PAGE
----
You may have noticed that I haven’t posted in the last couple of months. That’s because I’ve been working on an important writing project, quite literally full-time. It was a creative non-fiction book proposal, with a sample chapter.
Now that the proposal is submitted, in this brief interlude before I begin the main project, I intend to get a little ahead on my Creativity Blasts.
There have been two valuable parts to this project so far. The first is the deadline, which forced me to organize my process. I didn’t have time to procrastinate, and even though I needed to research, I couldn’t use that research to procrastinate.
The second part is the critique that I originally received when I first handed in something of a rough draft. It was very emotionally challenging to be told how far my work was off the mark at that point. It made me realize the lack of clarity in my writing, and forced me to think a little harder about point of view. What I’m working on is in the realm of creative nonfiction. There is still narrative, character, and the need for engagement.
The people who were the most rigorous, almost brutal, with their criticisms, were the ones who helped me the most.
“The first draft of anything is shit”. ~ Ernest Hemingway
It was hard to hear. It was even a little embarrassing. But the contrast between that first attempt, which I acknowledge was unfinished, and the work in the newly written chapter is enormous.
It was crucial that I stay open and acceptant. I chose acceptance. Even though my initial emotional reaction was defensive, I set that aside and asked for more criticism. I wanted specifics – specific problems – because these would help me more than generalities.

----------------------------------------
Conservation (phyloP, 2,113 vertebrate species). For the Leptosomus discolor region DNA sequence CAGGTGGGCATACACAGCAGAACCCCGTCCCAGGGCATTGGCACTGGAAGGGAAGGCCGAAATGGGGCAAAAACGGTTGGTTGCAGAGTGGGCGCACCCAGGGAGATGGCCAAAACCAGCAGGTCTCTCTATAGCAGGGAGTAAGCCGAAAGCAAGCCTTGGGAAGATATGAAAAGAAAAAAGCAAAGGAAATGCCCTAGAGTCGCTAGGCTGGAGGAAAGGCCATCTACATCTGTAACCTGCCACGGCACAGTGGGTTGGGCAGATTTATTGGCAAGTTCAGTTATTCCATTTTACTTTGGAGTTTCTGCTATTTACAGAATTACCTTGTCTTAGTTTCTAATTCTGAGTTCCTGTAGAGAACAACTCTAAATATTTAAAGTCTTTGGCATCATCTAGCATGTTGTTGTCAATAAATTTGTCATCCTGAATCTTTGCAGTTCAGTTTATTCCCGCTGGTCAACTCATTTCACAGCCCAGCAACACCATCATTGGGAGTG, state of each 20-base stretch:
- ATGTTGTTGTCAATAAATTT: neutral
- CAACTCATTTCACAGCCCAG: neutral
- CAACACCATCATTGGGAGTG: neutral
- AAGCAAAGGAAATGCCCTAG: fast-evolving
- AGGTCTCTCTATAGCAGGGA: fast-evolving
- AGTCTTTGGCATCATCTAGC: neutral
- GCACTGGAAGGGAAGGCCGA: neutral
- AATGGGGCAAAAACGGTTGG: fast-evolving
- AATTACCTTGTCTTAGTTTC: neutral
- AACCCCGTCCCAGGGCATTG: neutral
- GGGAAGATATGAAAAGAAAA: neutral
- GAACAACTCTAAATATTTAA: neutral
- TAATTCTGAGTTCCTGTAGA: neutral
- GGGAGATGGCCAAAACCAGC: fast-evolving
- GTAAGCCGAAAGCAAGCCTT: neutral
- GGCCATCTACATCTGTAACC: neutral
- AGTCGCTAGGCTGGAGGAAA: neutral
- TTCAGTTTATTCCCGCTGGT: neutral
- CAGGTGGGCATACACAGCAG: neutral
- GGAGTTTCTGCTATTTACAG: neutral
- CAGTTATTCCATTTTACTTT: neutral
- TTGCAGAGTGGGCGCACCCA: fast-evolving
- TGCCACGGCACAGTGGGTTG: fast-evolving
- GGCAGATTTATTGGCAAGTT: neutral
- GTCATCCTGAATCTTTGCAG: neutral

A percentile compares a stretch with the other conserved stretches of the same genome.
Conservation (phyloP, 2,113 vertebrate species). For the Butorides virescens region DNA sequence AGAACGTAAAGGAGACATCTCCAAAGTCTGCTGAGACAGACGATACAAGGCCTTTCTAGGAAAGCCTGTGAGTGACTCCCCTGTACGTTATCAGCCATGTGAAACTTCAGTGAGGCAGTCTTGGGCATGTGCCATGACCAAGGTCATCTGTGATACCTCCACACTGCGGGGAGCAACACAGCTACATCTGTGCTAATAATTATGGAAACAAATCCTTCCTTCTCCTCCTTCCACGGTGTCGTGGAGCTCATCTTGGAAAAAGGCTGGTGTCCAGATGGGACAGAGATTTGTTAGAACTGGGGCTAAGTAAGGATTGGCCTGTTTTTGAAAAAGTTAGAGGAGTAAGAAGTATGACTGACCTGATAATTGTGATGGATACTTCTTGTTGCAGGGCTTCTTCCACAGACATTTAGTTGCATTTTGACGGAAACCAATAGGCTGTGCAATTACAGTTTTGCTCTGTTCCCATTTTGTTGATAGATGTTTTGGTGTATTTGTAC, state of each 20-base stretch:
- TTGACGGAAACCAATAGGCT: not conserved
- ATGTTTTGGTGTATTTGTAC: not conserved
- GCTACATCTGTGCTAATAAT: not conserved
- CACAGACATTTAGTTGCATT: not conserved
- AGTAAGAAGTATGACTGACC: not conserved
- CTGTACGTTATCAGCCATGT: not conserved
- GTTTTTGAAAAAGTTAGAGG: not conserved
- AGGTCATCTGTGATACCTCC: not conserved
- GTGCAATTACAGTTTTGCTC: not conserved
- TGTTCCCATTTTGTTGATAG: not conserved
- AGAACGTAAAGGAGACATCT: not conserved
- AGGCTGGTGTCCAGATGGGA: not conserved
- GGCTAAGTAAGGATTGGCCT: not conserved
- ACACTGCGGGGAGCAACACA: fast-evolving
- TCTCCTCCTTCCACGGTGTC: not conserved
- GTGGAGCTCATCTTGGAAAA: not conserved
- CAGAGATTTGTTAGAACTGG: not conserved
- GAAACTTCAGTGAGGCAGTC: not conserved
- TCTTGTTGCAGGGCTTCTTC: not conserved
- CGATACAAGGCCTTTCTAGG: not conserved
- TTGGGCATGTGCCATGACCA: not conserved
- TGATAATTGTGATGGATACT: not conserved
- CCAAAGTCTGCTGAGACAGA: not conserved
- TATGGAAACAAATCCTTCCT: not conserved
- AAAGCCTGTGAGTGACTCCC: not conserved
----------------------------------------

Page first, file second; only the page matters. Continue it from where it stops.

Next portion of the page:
The great thing was that in the process of doing the next draft, if I found myself recreating those particular issues that had been raised with me, I was able to see it occurring. My own discernment was raised from the process of accepting criticism. That too is, and will be, invaluable.
So this week my challenge to everyone is to be acceptant of criticism of your creative work, to be open to the information, and to push through your own emotional resistance and self-defense. It may be that on reflection you disagree with the critique, but that isn’t what happened to me this time.
And this time I learned a great deal more from criticism than from praise.
“Happy are they that hear their detractions and can put them to mending” ~ ActII;Sc3, Much Ado About Nothing by William Shakespeare